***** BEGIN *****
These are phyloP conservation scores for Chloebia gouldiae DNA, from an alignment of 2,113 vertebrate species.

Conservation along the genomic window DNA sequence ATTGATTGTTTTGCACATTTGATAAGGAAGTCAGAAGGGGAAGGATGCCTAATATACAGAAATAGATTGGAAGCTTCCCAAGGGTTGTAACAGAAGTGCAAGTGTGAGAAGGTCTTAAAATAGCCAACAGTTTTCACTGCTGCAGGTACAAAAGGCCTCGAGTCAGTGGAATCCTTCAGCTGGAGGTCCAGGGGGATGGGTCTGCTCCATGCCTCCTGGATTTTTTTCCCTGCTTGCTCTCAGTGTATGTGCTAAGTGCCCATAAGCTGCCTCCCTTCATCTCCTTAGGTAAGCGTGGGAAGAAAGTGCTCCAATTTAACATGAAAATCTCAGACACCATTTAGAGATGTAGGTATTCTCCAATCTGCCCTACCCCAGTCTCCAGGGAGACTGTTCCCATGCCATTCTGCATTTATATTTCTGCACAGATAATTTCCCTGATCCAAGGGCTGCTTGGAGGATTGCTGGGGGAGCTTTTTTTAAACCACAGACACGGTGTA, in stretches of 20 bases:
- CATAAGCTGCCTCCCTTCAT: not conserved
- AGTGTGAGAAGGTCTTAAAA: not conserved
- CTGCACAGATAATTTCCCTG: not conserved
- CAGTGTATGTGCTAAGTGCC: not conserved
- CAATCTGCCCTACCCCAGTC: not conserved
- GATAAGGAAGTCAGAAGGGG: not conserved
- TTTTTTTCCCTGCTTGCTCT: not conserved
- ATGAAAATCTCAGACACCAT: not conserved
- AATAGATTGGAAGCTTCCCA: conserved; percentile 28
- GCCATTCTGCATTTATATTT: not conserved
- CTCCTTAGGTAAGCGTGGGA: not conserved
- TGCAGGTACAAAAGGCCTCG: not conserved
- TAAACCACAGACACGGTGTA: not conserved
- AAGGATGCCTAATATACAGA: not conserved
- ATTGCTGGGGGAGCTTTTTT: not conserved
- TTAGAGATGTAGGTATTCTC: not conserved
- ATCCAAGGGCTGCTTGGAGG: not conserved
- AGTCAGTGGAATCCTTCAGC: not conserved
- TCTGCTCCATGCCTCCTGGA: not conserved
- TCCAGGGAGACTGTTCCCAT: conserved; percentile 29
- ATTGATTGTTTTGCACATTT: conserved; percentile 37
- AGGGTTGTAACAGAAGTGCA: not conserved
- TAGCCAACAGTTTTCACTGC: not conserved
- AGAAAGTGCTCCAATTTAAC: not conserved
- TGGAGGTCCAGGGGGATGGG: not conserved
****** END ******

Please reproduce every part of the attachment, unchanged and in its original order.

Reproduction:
These are phyloP conservation scores for Chloebia gouldiae DNA, from an alignment of 2,113 vertebrate species.

Conservation along the genomic window DNA sequence ATTGATTGTTTTGCACATTTGATAAGGAAGTCAGAAGGGGAAGGATGCCTAATATACAGAAATAGATTGGAAGCTTCCCAAGGGTTGTAACAGAAGTGCAAGTGTGAGAAGGTCTTAAAATAGCCAACAGTTTTCACTGCTGCAGGTACAAAAGGCCTCGAGTCAGTGGAATCCTTCAGCTGGAGGTCCAGGGGGATGGGTCTGCTCCATGCCTCCTGGATTTTTTTCCCTGCTTGCTCTCAGTGTATGTGCTAAGTGCCCATAAGCTGCCTCCCTTCATCTCCTTAGGTAAGCGTGGGAAGAAAGTGCTCCAATTTAACATGAAAATCTCAGACACCATTTAGAGATGTAGGTATTCTCCAATCTGCCCTACCCCAGTCTCCAGGGAGACTGTTCCCATGCCATTCTGCATTTATATTTCTGCACAGATAATTTCCCTGATCCAAGGGCTGCTTGGAGGATTGCTGGGGGAGCTTTTTTTAAACCACAGACACGGTGTA, in stretches of 20 bases:
- CATAAGCTGCCTCCCTTCAT: not conserved
- AGTGTGAGAAGGTCTTAAAA: not conserved
- CTGCACAGATAATTTCCCTG: not conserved
- CAGTGTATGTGCTAAGTGCC: not conserved
- CAATCTGCCCTACCCCAGTC: not conserved
- GATAAGGAAGTCAGAAGGGG: not conserved
- TTTTTTTCCCTGCTTGCTCT: not conserved
- ATGAAAATCTCAGACACCAT: not conserved
- AATAGATTGGAAGCTTCCCA: conserved; percentile 28
- GCCATTCTGCATTTATATTT: not conserved
- CTCCTTAGGTAAGCGTGGGA: not conserved
- TGCAGGTACAAAAGGCCTCG: not conserved
- TAAACCACAGACACGGTGTA: not conserved
- AAGGATGCCTAATATACAGA: not conserved
- ATTGCTGGGGGAGCTTTTTT: not conserved
- TTAGAGATGTAGGTATTCTC: not conserved
- ATCCAAGGGCTGCTTGGAGG: not conserved
- AGTCAGTGGAATCCTTCAGC: not conserved
- TCTGCTCCATGCCTCCTGGA: not conserved
- TCCAGGGAGACTGTTCCCAT: conserved; percentile 29
- ATTGATTGTTTTGCACATTT: conserved; percentile 37
- AGGGTTGTAACAGAAGTGCA: not conserved
- TAGCCAACAGTTTTCACTGC: not conserved
- AGAAAGTGCTCCAATTTAAC: not conserved
- TGGAGGTCCAGGGGGATGGG: not conserved